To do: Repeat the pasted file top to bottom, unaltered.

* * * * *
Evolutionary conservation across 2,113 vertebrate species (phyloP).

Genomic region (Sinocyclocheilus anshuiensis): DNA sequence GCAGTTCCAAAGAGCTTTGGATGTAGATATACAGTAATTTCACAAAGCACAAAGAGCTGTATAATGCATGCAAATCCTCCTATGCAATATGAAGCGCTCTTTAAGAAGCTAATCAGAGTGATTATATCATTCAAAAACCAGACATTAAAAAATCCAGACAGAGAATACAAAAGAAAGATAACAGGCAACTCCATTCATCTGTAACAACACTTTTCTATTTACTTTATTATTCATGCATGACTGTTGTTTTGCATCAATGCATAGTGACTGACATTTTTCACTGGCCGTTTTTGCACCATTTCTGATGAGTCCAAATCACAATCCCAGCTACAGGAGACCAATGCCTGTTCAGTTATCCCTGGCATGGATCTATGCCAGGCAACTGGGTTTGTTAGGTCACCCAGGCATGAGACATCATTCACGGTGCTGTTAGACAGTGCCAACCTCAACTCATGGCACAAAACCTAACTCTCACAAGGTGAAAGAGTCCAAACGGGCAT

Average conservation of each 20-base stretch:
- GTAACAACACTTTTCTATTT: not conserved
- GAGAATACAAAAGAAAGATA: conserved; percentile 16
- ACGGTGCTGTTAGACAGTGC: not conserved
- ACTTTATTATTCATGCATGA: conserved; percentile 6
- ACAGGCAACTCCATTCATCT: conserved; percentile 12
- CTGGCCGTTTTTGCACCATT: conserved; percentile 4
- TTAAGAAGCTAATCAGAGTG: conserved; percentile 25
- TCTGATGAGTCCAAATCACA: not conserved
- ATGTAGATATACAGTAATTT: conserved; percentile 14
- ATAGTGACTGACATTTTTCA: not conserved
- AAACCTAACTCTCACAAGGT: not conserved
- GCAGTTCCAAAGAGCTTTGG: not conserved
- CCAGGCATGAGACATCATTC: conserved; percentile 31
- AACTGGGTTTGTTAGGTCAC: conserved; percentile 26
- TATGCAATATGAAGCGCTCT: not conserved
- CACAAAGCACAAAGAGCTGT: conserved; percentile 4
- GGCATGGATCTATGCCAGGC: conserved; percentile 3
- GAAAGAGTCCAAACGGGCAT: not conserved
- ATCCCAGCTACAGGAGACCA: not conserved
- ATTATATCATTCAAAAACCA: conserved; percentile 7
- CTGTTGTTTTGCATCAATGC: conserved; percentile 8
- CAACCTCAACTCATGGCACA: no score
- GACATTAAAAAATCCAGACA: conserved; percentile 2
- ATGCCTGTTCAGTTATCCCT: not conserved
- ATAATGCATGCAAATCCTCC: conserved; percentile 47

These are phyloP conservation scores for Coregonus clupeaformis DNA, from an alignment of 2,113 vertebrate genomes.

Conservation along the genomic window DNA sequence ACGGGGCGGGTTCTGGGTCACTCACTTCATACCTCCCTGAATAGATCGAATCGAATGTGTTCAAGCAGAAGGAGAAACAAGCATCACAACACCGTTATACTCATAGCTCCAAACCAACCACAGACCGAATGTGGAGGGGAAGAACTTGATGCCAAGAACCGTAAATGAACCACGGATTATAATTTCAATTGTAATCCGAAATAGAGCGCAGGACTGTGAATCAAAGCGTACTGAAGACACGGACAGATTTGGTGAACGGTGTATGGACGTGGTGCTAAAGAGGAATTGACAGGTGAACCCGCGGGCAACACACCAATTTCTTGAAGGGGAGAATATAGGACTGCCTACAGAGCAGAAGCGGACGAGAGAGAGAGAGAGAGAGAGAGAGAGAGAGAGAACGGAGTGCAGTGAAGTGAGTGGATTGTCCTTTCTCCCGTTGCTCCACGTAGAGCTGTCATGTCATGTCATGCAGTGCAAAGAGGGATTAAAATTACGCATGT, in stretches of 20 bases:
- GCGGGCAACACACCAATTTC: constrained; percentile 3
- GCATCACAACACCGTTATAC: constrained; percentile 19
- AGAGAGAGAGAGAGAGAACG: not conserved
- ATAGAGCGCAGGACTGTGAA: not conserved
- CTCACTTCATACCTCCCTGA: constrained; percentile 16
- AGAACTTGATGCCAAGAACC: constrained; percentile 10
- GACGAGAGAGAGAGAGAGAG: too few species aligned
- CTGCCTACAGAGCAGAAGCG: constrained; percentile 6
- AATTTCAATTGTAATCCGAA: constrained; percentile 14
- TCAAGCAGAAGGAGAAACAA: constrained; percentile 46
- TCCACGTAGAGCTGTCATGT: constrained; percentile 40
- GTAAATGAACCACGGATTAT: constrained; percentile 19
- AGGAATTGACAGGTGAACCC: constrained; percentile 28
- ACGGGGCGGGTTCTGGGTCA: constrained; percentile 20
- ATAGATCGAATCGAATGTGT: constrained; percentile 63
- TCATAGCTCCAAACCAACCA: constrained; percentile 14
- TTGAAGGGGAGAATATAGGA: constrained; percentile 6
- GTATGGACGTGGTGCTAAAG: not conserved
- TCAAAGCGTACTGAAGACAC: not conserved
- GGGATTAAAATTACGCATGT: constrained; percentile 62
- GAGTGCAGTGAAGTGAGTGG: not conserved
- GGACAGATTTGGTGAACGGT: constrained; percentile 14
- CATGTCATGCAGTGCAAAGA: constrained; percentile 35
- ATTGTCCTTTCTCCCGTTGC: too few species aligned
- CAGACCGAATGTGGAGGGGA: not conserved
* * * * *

Evolutionary conservation across 2,113 vertebrate species (phyloP).

Genomic region (Sinocyclocheilus anshuiensis): DNA sequence GCAGTTCCAAAGAGCTTTGGATGTAGATATACAGTAATTTCACAAAGCACAAAGAGCTGTATAATGCATGCAAATCCTCCTATGCAATATGAAGCGCTCTTTAAGAAGCTAATCAGAGTGATTATATCATTCAAAAACCAGACATTAAAAAATCCAGACAGAGAATACAAAAGAAAGATAACAGGCAACTCCATTCATCTGTAACAACACTTTTCTATTTACTTTATTATTCATGCATGACTGTTGTTTTGCATCAATGCATAGTGACTGACATTTTTCACTGGCCGTTTTTGCACCATTTCTGATGAGTCCAAATCACAATCCCAGCTACAGGAGACCAATGCCTGTTCAGTTATCCCTGGCATGGATCTATGCCAGGCAACTGGGTTTGTTAGGTCACCCAGGCATGAGACATCATTCACGGTGCTGTTAGACAGTGCCAACCTCAACTCATGGCACAAAACCTAACTCTCACAAGGTGAAAGAGTCCAAACGGGCAT

Average conservation of each 20-base stretch:
- GTAACAACACTTTTCTATTT: not conserved
- GAGAATACAAAAGAAAGATA: conserved; percentile 16
- ACGGTGCTGTTAGACAGTGC: not conserved
- ACTTTATTATTCATGCATGA: conserved; percentile 6
- ACAGGCAACTCCATTCATCT: conserved; percentile 12
- CTGGCCGTTTTTGCACCATT: conserved; percentile 4
- TTAAGAAGCTAATCAGAGTG: conserved; percentile 25
- TCTGATGAGTCCAAATCACA: not conserved
- ATGTAGATATACAGTAATTT: conserved; percentile 14
- ATAGTGACTGACATTTTTCA: not conserved
- AAACCTAACTCTCACAAGGT: not conserved
- GCAGTTCCAAAGAGCTTTGG: not conserved
- CCAGGCATGAGACATCATTC: conserved; percentile 31
- AACTGGGTTTGTTAGGTCAC: conserved; percentile 26
- TATGCAATATGAAGCGCTCT: not conserved
- CACAAAGCACAAAGAGCTGT: conserved; percentile 4
- GGCATGGATCTATGCCAGGC: conserved; percentile 3
- GAAAGAGTCCAAACGGGCAT: not conserved
- ATCCCAGCTACAGGAGACCA: not conserved
- ATTATATCATTCAAAAACCA: conserved; percentile 7
- CTGTTGTTTTGCATCAATGC: conserved; percentile 8
- CAACCTCAACTCATGGCACA: no score
- GACATTAAAAAATCCAGACA: conserved; percentile 2
- ATGCCTGTTCAGTTATCCCT: not conserved
- ATAATGCATGCAAATCCTCC: conserved; percentile 47

These are phyloP conservation scores for Coregonus clupeaformis DNA, from an alignment of 2,113 vertebrate genomes.

Conservation along the genomic window DNA sequence ACGGGGCGGGTTCTGGGTCACTCACTTCATACCTCCCTGAATAGATCGAATCGAATGTGTTCAAGCAGAAGGAGAAACAAGCATCACAACACCGTTATACTCATAGCTCCAAACCAACCACAGACCGAATGTGGAGGGGAAGAACTTGATGCCAAGAACCGTAAATGAACCACGGATTATAATTTCAATTGTAATCCGAAATAGAGCGCAGGACTGTGAATCAAAGCGTACTGAAGACACGGACAGATTTGGTGAACGGTGTATGGACGTGGTGCTAAAGAGGAATTGACAGGTGAACCCGCGGGCAACACACCAATTTCTTGAAGGGGAGAATATAGGACTGCCTACAGAGCAGAAGCGGACGAGAGAGAGAGAGAGAGAGAGAGAGAGAGAGAGAACGGAGTGCAGTGAAGTGAGTGGATTGTCCTTTCTCCCGTTGCTCCACGTAGAGCTGTCATGTCATGTCATGCAGTGCAAAGAGGGATTAAAATTACGCATGT, in stretches of 20 bases:
- GCGGGCAACACACCAATTTC: constrained; percentile 3
- GCATCACAACACCGTTATAC: constrained; percentile 19
- AGAGAGAGAGAGAGAGAACG: not conserved
- ATAGAGCGCAGGACTGTGAA: not conserved
- CTCACTTCATACCTCCCTGA: constrained; percentile 16
- AGAACTTGATGCCAAGAACC: constrained; percentile 10
- GACGAGAGAGAGAGAGAGAG: too few species aligned
- CTGCCTACAGAGCAGAAGCG: constrained; percentile 6
- AATTTCAATTGTAATCCGAA: constrained; percentile 14
- TCAAGCAGAAGGAGAAACAA: constrained; percentile 46
- TCCACGTAGAGCTGTCATGT: constrained; percentile 40
- GTAAATGAACCACGGATTAT: constrained; percentile 19
- AGGAATTGACAGGTGAACCC: constrained; percentile 28
- ACGGGGCGGGTTCTGGGTCA: constrained; percentile 20
- ATAGATCGAATCGAATGTGT: constrained; percentile 63
- TCATAGCTCCAAACCAACCA: constrained; percentile 14
- TTGAAGGGGAGAATATAGGA: constrained; percentile 6
- GTATGGACGTGGTGCTAAAG: not conserved
- TCAAAGCGTACTGAAGACAC: not conserved
- GGGATTAAAATTACGCATGT: constrained; percentile 62
- GAGTGCAGTGAAGTGAGTGG: not conserved
- GGACAGATTTGGTGAACGGT: constrained; percentile 14
- CATGTCATGCAGTGCAAAGA: constrained; percentile 35
- ATTGTCCTTTCTCCCGTTGC: too few species aligned
- CAGACCGAATGTGGAGGGGA: not conserved